By this point in the summer, I begin to feel like my job isn’t reviewing movies. It’s comparing superheroes. Pacific Rim, The Lone Ranger, Man of Steel, Star Trek: Into Darkness, and Iron Man 3 all feel like superhero movies even if they aren’t all explicitly about super powered protagonists. In each of those films, one remarkable individual faces off against another remarkable individual in a CGI drenched adventure with pop-culture origins.
The Wolverine can now be added to that list. It too features a super powered hero, super powered villains, and lots of CGI window dressing, and a decades-old backstory so complex I’m required to do hours of research just to understand why this character matters and how that thing does what it does. In many ways, The Wolverine is much like everything else.
On the other hand (claw?), The Wolverine is a much quieter movie than any of the others released this summer. There are few explosions, real-world politics aren’t bandied about with the nuance of a wrecking ball, and whole civilizations aren’t threatened. The Wolverine is Logan’s story. It is focused on him and his grief over killing the woman he loved at the end of X3: The Last Stand. For that, I commend it. I enjoyed not being bludgeoned for a couple of hours.
Unfortunately, Logan isn’t the only person in this movie. The other characters and their relationships to each other and to Logan are complex, but the movie proves incapable of developing them in a way that makes them make sense. As it is, they feel tacked on to inconvenience our hero.
The Wolverine is set in Japan, and Logan’s roughness clashes with the culture’s refinement. In a better movie, Logan would have integrated into Japanese society in a way that was obviously life-changing. Perhaps this is a by-product of the urgency of the plot, but Logan isn’t in Japan long enough to be truly altered by the people and their culture. A timeline more like the one in The Last Samurai could have afforded Logan time enough to change. Here, he doesn’t even learn how to correctly use chopsticks.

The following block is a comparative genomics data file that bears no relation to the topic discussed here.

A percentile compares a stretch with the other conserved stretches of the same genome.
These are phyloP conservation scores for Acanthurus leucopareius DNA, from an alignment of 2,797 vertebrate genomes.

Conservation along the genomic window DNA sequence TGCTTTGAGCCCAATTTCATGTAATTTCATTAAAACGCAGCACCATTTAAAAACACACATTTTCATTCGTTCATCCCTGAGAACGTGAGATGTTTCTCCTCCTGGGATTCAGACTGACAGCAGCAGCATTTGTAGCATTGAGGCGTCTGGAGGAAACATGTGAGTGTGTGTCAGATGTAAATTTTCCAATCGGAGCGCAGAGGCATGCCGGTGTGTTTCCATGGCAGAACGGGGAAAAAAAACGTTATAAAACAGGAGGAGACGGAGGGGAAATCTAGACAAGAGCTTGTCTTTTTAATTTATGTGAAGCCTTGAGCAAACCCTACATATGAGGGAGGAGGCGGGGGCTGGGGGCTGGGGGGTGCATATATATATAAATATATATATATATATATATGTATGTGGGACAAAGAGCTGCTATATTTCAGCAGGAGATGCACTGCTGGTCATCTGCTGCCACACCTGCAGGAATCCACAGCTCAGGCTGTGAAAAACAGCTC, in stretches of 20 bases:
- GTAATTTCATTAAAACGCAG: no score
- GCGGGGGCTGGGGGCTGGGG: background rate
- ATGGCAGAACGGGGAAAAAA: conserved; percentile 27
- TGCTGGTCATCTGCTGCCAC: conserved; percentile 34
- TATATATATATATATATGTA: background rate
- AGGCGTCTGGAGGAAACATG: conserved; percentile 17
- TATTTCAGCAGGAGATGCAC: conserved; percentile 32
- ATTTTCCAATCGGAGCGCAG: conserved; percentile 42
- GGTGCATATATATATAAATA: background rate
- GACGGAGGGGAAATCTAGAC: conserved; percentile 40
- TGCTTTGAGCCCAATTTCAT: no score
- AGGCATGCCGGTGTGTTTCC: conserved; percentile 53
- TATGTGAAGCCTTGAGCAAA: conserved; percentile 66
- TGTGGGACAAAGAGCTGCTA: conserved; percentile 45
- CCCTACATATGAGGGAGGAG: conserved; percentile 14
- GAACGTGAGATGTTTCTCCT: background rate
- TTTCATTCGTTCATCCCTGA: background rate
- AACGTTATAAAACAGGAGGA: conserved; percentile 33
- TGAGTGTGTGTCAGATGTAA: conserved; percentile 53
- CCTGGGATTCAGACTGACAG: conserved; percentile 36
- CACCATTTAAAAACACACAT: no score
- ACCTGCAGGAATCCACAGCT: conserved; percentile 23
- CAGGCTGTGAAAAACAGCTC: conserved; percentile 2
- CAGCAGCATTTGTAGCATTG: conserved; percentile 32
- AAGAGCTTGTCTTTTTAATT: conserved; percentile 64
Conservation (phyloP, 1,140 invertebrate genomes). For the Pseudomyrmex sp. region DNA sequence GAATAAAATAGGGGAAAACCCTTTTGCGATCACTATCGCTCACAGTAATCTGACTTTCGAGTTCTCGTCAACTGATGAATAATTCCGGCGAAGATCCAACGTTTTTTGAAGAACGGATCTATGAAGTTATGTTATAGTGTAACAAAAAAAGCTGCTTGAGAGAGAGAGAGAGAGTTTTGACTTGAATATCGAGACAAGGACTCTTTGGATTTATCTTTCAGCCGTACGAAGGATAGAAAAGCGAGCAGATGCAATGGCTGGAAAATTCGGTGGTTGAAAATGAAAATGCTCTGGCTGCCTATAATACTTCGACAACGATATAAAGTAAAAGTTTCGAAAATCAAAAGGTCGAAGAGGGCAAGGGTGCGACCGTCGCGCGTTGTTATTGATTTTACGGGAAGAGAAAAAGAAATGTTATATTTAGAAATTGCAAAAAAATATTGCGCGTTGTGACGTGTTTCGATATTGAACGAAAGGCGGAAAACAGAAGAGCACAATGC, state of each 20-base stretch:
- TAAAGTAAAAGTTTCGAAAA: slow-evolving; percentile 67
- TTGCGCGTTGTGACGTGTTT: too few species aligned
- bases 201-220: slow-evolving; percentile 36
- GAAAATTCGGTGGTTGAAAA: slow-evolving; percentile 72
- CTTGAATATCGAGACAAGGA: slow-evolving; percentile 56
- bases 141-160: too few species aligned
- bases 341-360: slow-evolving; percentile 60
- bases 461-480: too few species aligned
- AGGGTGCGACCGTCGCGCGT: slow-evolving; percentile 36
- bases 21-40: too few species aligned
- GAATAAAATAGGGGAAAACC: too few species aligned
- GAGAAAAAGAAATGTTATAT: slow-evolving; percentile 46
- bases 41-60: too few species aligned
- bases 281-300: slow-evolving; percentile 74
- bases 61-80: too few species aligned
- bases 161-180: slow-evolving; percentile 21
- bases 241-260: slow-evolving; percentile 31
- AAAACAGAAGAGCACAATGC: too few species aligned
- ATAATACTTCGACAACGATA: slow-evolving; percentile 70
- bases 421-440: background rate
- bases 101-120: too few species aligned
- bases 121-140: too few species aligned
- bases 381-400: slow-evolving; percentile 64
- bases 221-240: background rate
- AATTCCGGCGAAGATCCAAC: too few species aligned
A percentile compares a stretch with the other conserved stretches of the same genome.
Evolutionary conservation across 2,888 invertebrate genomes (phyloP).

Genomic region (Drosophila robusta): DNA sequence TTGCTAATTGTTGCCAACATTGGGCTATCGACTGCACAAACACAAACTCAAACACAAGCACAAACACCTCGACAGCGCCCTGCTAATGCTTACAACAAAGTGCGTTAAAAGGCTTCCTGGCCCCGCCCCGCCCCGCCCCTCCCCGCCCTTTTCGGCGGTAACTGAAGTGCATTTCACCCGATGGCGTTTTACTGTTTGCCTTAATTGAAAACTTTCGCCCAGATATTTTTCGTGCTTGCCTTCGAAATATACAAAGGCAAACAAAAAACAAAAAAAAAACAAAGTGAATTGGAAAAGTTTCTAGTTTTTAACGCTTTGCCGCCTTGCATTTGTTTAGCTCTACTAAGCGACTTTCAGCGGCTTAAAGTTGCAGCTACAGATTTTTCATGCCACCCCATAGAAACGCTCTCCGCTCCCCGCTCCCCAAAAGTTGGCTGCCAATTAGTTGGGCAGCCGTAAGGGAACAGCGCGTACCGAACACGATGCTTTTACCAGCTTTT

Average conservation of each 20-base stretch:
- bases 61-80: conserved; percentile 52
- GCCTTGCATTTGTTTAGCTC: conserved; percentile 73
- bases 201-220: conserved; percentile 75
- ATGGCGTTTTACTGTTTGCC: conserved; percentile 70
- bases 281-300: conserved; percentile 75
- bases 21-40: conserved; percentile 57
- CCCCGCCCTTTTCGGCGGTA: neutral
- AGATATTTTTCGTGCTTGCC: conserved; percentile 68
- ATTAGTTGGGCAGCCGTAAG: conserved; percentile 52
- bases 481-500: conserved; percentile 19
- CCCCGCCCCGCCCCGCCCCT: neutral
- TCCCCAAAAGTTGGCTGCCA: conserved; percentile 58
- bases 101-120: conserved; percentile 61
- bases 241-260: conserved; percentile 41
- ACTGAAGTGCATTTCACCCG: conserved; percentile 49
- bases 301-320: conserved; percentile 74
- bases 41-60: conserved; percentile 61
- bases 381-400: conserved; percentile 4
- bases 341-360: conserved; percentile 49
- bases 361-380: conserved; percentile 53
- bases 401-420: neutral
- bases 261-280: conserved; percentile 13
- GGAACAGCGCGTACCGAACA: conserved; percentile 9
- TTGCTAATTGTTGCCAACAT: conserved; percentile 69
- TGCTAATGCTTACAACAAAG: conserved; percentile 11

While it does include a couple of rousing action sequences, The Wolverine is chiefly a mystery, albeit one in which the protagonist is only interested in answering the questions that have to do with himself and none of the ones about his foreign friends and enemies. The culture itself remains a mystery throughout. By the end, one senses the movie’s intent is to say that Logan’s experience in Japan has truly changed the course of his life. As it is, I imagine he’ll simply be hanging a souvenir katana on his wall when he gets home and living like he’s always lived.
True cross-cultural integration takes time. (And yes, it is possible to show the passing of time in a movie.) A ten day trip to a foreign land is only long enough to get tricked into thinking one knows something about a people and a place. A couple of weeks is just long enough to begin seeing the most obvious problems, but not long enough for the complexity of those problems to melt away myopic arrogance into a humble acknowledgement of the need to truly give oneself over to the new people and place, to be incarnated in that place, before even beginning to offer any kind of cultural critique.
By the end, Logan does at least return home. I think that’s the best result we can hope for from short-term trips like Logan’s. If we’re not ready to give ourselves over completely to a new culture, may our time in other places give us fresh eyes to see our native peoples and places better. Might they make us more committed to contesting for the people in the place we call home.